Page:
Update on Proposed Superannuation Changes – Sep 2016

Nina Kazmierczak, Partner

(Sovereign Wealth Partners)


Following extensive consultation, on 15 September 2016 the Federal Government released an amended superannuation package with a reworking of some of the more controversial elements. Reflecting the complexity of some of these measures, on 21 September 2016 the Federal Government provided further clarification of the proposed bring forward rule and the $1.6 million eligibility threshold.

Of the measures announced during Budget night, the impact of the amended package is as follows:

  • $500,000 non-concessional lifetime cap proposed on Budget night
    This measure has been scrapped altogether. Although, from 1 July 2017, the annual non-concessional contributions (NCC) cap will be reduced from $180,000 pa to $100,000 pa. Consequently, individuals under the age of 65 will still be able to utilise the “3 year bring forward” rule and contribute up to $300,000. On the flipside, individuals with a total superannuation balance of more than $1.6million will be unable to make NCC’s.
    Bring-forward NCCs – transitional arrangements
    Where an individual has triggered the bring forward in 2015/16 or 2016/17 but has not used it fully by 30 June 2017, transitional rules will apply. Please refer to the table.
    Where an individual triggers the bring forward in 2016/17, the transitional cap is $380,000 (the current annual cap of $180,000 plus $100,000 annual cap in 2017/18 and 2018/19).  If an individual triggers the bring forward in 2015/16, the transitional cap is $460,000 (the current annual cap of $180,000 in 2015/16 and 2016/17 plus $100,000 annual cap in 2017/18).stoppress_ncc-table_220916
  • The $1.6M threshold
    From 1 July 2017 any balance above $1.6M in pension phase is required to be transferred to the accumulation phase or outside the superannuation system.  Individuals with balances of more than $1.6M will not be able to make any further NCCs. Individuals with balances close to $1.6M will only be able to make or bring forward the annual cap amount that would take their balance to $1.6M.There will be no restriction on the subsequent earnings above the threshold. The $1.6M eligibility cap will be indexed in $100,000 increments in line with the CPI.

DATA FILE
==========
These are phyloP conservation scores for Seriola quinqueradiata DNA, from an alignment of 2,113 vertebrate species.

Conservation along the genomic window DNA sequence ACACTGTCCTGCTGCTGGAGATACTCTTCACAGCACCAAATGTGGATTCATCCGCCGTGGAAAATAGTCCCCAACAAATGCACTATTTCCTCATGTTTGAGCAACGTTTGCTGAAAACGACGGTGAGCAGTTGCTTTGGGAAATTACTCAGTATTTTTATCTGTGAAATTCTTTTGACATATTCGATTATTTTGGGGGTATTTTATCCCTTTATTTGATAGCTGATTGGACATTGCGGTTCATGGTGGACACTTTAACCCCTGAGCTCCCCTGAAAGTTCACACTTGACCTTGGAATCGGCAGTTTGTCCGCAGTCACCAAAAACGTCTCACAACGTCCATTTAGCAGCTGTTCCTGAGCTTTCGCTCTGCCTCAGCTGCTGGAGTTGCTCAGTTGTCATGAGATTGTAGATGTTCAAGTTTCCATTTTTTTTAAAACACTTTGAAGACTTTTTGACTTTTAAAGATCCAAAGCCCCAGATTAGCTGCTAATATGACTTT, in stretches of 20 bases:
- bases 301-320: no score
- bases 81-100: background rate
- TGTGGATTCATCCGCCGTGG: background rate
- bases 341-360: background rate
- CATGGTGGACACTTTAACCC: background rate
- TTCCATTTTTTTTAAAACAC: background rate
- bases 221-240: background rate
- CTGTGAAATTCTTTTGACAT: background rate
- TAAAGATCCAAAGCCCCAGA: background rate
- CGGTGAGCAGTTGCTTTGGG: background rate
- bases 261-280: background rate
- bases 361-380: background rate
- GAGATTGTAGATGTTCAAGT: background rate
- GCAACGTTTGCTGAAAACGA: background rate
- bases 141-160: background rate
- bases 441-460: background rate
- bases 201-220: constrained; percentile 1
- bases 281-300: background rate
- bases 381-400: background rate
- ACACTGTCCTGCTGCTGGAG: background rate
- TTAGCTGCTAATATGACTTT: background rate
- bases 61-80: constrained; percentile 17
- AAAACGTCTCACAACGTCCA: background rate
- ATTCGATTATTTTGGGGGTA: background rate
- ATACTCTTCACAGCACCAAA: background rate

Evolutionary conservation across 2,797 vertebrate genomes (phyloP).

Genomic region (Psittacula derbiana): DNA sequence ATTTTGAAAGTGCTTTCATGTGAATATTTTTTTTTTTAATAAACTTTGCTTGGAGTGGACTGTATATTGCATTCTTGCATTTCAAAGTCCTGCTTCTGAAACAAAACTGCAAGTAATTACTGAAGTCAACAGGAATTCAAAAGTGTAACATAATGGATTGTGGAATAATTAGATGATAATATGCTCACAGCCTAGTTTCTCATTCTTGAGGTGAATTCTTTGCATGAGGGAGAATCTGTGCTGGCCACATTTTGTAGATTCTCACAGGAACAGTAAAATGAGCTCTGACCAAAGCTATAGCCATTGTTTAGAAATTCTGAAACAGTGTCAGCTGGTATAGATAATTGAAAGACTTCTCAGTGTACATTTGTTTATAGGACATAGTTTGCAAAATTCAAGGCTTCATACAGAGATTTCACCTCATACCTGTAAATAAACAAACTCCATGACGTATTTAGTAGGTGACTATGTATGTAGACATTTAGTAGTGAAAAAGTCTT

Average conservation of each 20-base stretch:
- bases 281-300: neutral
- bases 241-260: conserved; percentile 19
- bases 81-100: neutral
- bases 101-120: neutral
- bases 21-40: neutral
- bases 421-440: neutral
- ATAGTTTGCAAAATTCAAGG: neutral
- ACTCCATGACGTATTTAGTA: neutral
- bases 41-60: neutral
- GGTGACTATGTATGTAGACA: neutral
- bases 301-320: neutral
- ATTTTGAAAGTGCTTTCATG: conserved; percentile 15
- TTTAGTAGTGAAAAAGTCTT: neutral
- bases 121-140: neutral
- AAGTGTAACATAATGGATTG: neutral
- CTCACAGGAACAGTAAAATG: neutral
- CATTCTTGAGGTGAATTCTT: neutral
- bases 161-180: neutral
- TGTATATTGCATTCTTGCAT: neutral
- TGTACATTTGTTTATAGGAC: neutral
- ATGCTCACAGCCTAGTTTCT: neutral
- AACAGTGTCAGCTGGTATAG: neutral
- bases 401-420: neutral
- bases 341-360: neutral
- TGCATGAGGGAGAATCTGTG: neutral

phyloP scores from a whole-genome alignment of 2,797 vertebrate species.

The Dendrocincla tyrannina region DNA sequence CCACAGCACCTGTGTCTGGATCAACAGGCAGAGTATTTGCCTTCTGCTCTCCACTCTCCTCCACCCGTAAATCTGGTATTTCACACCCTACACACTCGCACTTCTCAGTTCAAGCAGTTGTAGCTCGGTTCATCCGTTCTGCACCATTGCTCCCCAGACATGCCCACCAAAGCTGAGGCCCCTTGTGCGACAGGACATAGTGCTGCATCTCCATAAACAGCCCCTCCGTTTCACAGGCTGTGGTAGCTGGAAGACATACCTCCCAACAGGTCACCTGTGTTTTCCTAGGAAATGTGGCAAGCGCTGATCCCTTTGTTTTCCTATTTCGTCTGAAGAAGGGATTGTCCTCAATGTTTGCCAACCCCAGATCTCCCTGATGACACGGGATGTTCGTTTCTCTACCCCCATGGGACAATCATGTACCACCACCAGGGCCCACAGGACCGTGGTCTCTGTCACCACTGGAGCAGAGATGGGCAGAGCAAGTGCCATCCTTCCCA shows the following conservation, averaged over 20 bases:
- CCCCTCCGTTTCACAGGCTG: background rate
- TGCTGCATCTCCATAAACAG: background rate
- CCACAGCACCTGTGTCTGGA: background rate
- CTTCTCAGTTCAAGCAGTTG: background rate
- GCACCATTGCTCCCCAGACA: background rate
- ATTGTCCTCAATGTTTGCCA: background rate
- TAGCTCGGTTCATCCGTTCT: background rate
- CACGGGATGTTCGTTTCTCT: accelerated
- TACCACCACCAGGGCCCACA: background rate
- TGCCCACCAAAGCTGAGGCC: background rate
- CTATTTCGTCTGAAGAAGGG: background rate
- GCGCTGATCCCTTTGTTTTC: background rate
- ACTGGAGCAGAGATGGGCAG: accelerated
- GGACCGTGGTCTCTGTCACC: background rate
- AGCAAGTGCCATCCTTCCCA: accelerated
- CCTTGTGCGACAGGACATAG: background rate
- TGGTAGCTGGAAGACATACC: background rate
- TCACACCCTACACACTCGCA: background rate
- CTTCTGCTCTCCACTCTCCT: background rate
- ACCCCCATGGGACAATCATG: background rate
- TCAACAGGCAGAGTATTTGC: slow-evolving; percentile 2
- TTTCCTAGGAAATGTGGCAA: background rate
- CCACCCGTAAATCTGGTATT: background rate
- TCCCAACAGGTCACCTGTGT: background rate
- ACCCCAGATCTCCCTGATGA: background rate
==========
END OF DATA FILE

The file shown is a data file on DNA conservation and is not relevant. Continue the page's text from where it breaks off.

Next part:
• Removal of the Work Test
    Unfortunately this measure was scrapped in its entirety. The current work test will continue to apply for individuals aged between 65 and 74. Individuals aged between 65 and 74 will be eligible to make annual NCCs of $100,000 from 1 July 2017 if they meet the work test but cannot utilise the “bring forward” rule.
  • Concessional Contributions
    From 1 July 2017, the annual concessional contributions (CC) cap will reduce to $25,000 for all individuals. From 1 July 2017, all individuals under the age of 65, and for those 65-74 who meet the work test, will be eligible to claim a tax deduction for personal contributions up to the CC cap. Individuals with adjusted taxable income of $250,000 or more will incur 30% tax on their concessional contributions.The catch-up CCs measure for people with account balances of $500,000 or less was postponed to 1 July 2018.
  • Spouse contribution
    Individuals can only make spouse contributions where the receiving spouse is under age 65 or 65-74 and working. From 1 July 2017, the income threshold has been raised from $13,800 to $40,000 for the purposes of spouse contribution tax offsets.
  • Anti-detriment Payment
    From 1 July 2017, the government will remove the anti-detriment provision which allows superannuation funds to claim a tax deduction for a portion of the death benefit paid to eligible dependents.
  • Transition to retirement income streams
    The Government will remove the tax exempt status of income from assets supporting transition to retirement income streams. The earnings will now be taxed concessionally at 15%.

The proposals are designed to make the superannuation system more “sustainable, affordable and equitable” They are estimated to save $3.1bn over the next three years, an amount which is actually more than the estimates from the original budget proposal. The loss in tax revenue from dropping the controversial $500,000 lifetime cap on non-concessional contributions was more than offset by the combination of:

• delaying the catch up concessional contribution measure for a further year
• not dropping the work test for those looking to contribute to super after age 65
• lowering annual contribution limits

The changes are not yet legislated and still have to be introduced to and passed in parliament. We await the draft legislation for further clarity outlining the practical elements of the measures outlined above.


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